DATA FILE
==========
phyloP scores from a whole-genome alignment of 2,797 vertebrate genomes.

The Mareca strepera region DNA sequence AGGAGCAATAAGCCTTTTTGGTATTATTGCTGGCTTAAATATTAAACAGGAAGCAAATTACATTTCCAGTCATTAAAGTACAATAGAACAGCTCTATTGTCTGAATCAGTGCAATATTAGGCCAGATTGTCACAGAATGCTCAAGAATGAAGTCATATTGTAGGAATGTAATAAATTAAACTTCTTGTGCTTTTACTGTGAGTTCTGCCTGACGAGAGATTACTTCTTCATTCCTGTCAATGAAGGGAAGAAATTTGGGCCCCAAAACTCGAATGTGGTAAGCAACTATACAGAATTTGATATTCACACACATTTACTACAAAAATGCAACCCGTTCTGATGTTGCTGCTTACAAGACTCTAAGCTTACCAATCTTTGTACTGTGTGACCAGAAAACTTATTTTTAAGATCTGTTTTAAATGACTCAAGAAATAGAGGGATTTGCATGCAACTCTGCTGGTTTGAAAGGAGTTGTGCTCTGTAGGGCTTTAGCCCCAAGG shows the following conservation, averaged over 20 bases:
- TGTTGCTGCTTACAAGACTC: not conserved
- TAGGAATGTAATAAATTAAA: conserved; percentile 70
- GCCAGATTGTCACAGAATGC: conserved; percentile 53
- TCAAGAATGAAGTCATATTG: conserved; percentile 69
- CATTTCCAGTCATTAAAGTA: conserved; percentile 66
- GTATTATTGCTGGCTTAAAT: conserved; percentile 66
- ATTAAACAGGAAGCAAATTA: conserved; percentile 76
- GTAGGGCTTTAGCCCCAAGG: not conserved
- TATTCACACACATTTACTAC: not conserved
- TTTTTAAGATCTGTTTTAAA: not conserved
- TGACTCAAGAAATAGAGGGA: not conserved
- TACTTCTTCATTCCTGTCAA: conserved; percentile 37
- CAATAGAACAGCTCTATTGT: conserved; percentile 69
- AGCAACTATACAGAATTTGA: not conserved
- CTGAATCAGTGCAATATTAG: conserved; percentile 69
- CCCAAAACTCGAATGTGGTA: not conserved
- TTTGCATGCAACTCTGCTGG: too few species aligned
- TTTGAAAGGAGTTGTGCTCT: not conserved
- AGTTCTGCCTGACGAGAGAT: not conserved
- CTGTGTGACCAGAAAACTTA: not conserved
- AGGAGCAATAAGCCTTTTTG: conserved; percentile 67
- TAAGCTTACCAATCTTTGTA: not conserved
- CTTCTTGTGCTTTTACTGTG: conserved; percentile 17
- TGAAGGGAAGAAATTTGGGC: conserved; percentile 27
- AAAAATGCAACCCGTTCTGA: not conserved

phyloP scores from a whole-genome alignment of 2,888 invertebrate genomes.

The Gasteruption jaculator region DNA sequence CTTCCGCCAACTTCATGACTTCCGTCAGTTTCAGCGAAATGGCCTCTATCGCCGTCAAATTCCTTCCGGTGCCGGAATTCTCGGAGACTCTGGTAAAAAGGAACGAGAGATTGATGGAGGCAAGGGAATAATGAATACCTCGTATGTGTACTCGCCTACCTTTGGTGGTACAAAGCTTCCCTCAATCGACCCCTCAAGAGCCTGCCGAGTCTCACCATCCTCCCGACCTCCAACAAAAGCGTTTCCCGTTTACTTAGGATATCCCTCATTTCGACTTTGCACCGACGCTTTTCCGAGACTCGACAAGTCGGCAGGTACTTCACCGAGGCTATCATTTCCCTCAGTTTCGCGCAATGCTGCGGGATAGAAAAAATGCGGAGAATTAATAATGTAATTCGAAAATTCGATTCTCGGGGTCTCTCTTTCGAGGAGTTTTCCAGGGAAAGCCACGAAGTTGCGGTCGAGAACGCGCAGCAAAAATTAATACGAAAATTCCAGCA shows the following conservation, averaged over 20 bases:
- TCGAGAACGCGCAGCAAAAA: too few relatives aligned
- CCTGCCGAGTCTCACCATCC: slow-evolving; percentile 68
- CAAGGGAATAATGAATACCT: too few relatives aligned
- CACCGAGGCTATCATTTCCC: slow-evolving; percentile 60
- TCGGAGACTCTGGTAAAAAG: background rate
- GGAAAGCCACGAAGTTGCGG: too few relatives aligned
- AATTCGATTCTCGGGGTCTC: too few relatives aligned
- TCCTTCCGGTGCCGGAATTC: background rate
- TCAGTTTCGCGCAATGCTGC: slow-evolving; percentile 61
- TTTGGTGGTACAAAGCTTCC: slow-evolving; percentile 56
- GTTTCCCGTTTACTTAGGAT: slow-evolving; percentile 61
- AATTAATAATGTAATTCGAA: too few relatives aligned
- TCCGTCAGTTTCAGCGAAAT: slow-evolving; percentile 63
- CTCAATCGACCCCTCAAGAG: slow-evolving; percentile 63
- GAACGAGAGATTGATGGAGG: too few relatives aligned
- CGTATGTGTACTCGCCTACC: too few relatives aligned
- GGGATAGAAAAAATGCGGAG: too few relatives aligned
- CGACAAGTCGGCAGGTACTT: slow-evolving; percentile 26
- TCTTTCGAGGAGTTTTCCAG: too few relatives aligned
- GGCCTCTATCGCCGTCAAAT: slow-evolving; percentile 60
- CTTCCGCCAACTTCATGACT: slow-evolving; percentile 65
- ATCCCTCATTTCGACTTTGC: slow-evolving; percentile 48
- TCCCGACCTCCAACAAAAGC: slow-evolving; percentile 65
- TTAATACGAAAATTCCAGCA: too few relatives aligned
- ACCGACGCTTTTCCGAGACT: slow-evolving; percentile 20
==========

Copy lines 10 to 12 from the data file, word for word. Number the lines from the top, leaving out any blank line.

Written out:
- GTAGGGCTTTAGCCCCAAGG: not conserved
- TATTCACACACATTTACTAC: not conserved
- TTTTTAAGATCTGTTTTAAA: not conserved